GARY T. KUBOTA / GKUBOTA@STARBULLETIN.COM
A crowd greeted the arrival of the Hawaiian double-hulled sailing canoes Hokule'a and Alingano Maisu at Kolonia Harbor in Pohnpei this morning (yesterday in Hawaii). CLICK FOR LARGE
Canoes visit cradle of voyaging tradition
A 760-mile leg of the perilous journey is completed
KOLONIA, Pohnpei » After seven days at sea, sometimes in thick rain, steering only by Pacific native way-finding methods, the crew of the double-hulled sailing canoes Hokule'a and Alingano Maisu arrived in the Federated States of Micronesia, the home nation of renowned navigator Mau Piailug.
The 760-mile journey from Majuro to Pohnpei was the second-longest crossing in a more than 2,900-mile journey to fulfill a promise to deliver the gift of the Alingano Maisu to Mau for his contribution in teaching Pacific way-finding navigation to native Hawaiians and sparking a renaissance in canoe voyaging 30 years ago.
FOLLOW ALONG» Follow the voyage of Hokule'a at the Polynesian Voyaging Society web site at: www.pvs.hawaii.org
» Star-Bulletin reporter Gary Kubota is sailing with Hokule'a and will respond to selected reader questions from the canoe via satellite hookup, when possible. Email questions to firstname.lastname@example.org
The Hokule'a and Alingano Maisu arrived at the main dock in Kolonia Harbor this morning (yesterday in Hawaii), after spending the night at a nearby cove.
Traditional chiefs of Pohnpei greeted the Hawaiian crews with a ceremony, followed by the presentation of perfume oil and garlands.
Salvadore Iriate, representing the Pohnpei chiefs, said he was proud that native Hawaiians regard a Micronesian as the father of their voyaging canoes.
The Pohnpei chiefs bestowed the title of navigator to Big Island resident Chadd Paishon, who has been the navigator of the Alingano Maisu.
Suzanne Hale, U.S. ambassador to the Federated States, said the voyage represented a major accomplishment for Micronesians and Hawaiians in cultural exchange and education.
Hale said the voyage has generated a great deal of interest worldwide, especially among schoolchildren.
"This really has an impact on kids all over the Pacific and getting them more interested in traditional cultures," Hale said.
The crews will be visiting schools in Pohnpei to give talks on voyaging and will conduct tours of the vessel during a four-day stop before sailing to Chuuk.
The trip to Pohnpei had been difficult at times for the crew of 11, with weather conditions shifting continuously, prompting them to change sails and sometimes drop all sails to prevent squalls from ripping canvas.
During most nights the crew wore foul-weather gear, and occasionally they were visited by torrential rain that dropped visibility to a quarter-mile.
When there was no sight of stars or moon at night, Hawaiian native way-finding navigator Bruce Blankenfeld sailed in a western direction to Pohnpei by observing the direction of ocean swells and the wind.
On a couple of nights, the Hokule'a crew was visited by a school of dolphins swimming along its sides.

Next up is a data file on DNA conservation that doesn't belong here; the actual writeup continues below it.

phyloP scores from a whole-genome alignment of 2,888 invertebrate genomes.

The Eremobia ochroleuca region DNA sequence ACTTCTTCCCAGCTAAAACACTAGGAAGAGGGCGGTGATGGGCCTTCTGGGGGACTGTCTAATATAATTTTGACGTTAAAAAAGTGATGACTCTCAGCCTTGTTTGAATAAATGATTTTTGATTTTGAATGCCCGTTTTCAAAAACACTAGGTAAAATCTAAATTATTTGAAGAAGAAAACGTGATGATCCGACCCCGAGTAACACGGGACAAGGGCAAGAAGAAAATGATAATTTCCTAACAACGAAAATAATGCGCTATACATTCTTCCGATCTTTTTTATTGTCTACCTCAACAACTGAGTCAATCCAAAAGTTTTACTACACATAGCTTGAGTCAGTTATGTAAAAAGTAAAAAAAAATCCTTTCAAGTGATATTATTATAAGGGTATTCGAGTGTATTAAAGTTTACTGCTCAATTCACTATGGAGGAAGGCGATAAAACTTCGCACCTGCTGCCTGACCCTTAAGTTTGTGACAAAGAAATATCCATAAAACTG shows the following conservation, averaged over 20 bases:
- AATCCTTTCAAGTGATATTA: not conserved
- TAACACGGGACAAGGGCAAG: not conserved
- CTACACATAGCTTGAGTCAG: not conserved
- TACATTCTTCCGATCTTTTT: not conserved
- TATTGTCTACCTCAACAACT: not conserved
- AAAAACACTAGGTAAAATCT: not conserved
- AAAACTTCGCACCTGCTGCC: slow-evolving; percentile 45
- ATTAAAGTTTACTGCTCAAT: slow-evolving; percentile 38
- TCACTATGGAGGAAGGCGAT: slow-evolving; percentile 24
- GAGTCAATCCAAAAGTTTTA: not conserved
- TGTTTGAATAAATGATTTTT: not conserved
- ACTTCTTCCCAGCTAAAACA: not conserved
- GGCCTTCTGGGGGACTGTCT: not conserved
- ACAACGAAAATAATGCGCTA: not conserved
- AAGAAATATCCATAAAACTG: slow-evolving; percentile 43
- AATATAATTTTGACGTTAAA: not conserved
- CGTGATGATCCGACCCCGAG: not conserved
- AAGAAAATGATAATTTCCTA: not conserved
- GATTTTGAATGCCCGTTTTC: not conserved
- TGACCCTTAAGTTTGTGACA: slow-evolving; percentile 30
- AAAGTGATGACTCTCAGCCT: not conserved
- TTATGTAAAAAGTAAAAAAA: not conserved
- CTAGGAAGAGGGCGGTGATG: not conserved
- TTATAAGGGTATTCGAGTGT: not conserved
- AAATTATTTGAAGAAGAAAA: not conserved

The crew, led by catch supervisor Tim Gilliom, caught several fish for dinner, including a mahimahi, aku and dogtooth tuna.
About a day before their arrival, crew members' moods lightened when they noticed coconuts bobbing in the water, then white terns, land-based birds that fly out in the morning to hunt at sea and fly in the evening to return to an island.
The terns were flying in an easterly direction yesterday morning (Pohnpei time), indicating the Hokule'a was headed in the right direction by sailing westward.
Occasionally, when the wind has virtually died, the Hokule'a and Alingano Maisu have received a tow from the escort vessel Kama Hele.
Blankenfeld advised the crew yesterday morning to be on the lookout for Pohnpei, but while the rain had ceased, clouds covered most of the horizon.
Then, out of a gathering of gray clouds to the southwest emerged dark outlines rising gently from the sea and the growing sound of booming surf.
"There it is. There it is," said Atwood Makanani, standing on the bow and pointing toward Pohnpei.
The next stop is Chuuk, a distance of some 120 miles and about a day's sail from Pohnpei.
Once the trip to Micronesia is completed, the Hokule'a plans to sail north to Okinawa by April 1, before the beginning of typhoon season.
World War II scars Micronesia's past
For a number of Americans, islands in the Federated States of Micronesia are footnotes in the history of World War II.
The 607 islands in a 271-square-mile area are located in a strategic zone for shipping and have been conquered by a succession of nations.
Islands, such as Chuuk, were sites of fierce naval bombardments.
Out of the scars of war and colonization, first with the Spanish, then Germans, Japanese and Americans, the more than 136,000 Micronesians in the Federated States have become an independent nation. But they have been struggling to develop economically.
About a fourth of the Federated States' population lives in the United States, according to federal officials.
A significant amount of the nation's income comes from U.S. aid, an outgrowth of it signing a compact allowing the United States to control military access to its waters.
Tourism has become an emerging industry.
With sunken World War II vessels still at the bottom, Chuuk lagoon has become a favorite dive location for American visitors.
On Pohnpei the ocean canals of Nan Madol, known as the Venice of the Pacific, serve as reminders of a Pacific people with a strong tradition in sailing.
But Micronesians have been facing a number of problems, including global warming and rising seas, as well as a Western diet and lifestyle that are significantly shortening people's lives.